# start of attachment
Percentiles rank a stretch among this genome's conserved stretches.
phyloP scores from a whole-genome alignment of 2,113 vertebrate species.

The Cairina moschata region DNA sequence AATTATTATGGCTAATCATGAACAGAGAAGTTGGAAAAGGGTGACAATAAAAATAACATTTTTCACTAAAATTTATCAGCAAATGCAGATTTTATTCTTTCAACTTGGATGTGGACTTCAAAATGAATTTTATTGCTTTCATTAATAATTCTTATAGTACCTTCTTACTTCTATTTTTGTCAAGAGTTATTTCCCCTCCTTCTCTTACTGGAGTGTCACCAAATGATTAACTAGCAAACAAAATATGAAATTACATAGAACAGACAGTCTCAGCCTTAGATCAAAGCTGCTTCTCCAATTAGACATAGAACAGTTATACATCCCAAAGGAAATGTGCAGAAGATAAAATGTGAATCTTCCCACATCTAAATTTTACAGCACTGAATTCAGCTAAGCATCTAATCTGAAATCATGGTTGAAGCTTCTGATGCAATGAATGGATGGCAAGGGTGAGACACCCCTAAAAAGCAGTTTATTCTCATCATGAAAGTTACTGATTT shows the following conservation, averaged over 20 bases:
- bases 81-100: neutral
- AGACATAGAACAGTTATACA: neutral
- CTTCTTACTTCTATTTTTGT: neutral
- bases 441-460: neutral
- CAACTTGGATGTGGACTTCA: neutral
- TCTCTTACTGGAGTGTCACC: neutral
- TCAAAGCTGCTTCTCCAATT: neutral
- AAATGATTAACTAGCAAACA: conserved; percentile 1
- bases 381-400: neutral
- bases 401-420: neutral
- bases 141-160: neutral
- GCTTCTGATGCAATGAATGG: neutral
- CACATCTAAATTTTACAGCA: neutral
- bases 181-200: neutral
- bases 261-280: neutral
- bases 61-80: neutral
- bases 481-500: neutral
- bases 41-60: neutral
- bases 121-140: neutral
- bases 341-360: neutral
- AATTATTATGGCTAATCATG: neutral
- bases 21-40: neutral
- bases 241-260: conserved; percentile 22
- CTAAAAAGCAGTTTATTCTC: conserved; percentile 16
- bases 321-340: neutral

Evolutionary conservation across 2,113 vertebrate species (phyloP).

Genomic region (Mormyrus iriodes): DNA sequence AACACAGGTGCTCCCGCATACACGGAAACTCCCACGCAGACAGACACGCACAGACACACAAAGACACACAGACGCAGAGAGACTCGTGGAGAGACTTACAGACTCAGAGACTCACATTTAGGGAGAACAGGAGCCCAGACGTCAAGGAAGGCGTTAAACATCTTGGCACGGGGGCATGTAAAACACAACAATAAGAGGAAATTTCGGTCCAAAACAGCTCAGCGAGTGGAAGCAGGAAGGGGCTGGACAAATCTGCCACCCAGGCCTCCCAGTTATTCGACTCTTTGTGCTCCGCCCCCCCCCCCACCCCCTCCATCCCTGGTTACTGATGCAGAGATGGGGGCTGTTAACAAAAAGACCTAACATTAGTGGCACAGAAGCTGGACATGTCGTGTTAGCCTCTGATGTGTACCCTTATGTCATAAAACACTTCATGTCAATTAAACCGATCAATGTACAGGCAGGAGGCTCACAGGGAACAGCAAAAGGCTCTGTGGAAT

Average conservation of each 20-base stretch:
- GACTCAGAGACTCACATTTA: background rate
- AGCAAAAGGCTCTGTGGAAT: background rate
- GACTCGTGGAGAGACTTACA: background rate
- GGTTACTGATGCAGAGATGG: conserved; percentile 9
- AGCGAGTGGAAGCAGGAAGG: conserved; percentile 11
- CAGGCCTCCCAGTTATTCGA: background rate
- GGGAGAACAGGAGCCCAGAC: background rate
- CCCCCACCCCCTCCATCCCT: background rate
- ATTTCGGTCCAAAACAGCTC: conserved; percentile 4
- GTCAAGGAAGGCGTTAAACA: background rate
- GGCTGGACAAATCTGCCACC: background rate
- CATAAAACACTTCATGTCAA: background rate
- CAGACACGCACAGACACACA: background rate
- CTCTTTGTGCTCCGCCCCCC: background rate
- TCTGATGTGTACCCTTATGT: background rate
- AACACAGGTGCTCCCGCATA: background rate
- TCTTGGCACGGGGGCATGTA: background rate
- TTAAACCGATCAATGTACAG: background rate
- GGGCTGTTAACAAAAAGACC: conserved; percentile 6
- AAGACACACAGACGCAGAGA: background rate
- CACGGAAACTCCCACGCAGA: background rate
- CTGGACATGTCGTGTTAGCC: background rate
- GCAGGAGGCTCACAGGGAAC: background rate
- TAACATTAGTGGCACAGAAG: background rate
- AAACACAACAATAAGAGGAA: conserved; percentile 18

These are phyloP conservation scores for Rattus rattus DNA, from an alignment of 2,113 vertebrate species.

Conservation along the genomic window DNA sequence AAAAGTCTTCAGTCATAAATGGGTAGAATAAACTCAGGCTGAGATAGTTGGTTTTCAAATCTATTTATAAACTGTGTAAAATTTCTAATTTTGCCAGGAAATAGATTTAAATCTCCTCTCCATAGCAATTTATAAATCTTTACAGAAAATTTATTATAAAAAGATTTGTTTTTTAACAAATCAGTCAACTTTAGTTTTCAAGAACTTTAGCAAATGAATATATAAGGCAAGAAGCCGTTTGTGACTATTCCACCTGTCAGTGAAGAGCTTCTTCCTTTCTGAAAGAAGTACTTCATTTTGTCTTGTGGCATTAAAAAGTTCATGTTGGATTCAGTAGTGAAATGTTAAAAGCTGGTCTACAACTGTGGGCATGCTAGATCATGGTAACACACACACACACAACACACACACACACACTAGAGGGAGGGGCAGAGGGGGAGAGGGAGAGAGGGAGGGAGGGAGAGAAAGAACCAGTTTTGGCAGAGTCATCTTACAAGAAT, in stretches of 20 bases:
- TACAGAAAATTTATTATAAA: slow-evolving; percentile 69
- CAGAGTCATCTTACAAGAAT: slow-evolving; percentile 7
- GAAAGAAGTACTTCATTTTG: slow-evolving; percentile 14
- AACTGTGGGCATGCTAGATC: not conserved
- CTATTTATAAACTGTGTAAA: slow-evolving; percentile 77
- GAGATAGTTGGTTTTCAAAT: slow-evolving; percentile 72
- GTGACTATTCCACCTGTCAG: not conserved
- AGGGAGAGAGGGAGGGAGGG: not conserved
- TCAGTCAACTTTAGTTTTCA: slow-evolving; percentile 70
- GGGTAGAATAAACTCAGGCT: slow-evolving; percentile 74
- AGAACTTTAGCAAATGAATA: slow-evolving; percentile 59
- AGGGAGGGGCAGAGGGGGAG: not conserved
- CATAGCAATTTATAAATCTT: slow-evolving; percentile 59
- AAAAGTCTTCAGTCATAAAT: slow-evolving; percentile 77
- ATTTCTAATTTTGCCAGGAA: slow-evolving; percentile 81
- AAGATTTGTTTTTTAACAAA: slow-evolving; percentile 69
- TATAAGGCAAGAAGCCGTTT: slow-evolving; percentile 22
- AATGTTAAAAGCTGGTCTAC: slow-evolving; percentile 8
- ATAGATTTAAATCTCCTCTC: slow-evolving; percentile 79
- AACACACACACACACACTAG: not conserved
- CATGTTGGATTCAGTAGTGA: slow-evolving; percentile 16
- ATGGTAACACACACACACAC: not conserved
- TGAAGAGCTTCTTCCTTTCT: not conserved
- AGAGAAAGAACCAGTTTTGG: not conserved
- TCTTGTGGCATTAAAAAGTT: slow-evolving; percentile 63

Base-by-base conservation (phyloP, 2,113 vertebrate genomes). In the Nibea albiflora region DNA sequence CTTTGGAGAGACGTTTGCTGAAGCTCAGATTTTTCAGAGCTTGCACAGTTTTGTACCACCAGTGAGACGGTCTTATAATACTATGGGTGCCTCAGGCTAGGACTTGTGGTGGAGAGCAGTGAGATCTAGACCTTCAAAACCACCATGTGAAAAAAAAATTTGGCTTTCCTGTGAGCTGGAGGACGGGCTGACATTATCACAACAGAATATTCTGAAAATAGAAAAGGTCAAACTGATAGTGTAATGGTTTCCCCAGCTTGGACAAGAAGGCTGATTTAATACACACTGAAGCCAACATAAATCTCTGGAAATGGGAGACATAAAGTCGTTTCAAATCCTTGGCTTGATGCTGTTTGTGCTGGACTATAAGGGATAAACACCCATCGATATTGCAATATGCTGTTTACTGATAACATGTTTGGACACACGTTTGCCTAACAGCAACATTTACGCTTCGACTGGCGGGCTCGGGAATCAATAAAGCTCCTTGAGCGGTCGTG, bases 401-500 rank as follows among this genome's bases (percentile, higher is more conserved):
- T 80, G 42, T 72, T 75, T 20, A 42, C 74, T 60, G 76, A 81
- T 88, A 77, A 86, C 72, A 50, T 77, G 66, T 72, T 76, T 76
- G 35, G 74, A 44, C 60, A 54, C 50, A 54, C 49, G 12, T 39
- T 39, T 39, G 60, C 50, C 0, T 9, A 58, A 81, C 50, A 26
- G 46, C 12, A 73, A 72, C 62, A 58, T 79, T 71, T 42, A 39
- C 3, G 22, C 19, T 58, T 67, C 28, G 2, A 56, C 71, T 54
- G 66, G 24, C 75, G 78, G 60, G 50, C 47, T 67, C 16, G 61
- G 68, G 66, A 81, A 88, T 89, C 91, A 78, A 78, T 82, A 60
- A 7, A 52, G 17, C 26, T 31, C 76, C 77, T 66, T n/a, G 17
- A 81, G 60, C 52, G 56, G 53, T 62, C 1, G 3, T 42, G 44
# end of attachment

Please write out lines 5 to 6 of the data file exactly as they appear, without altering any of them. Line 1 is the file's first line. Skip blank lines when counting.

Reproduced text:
- AGACATAGAACAGTTATACA: neutral
- CTTCTTACTTCTATTTTTGT: neutral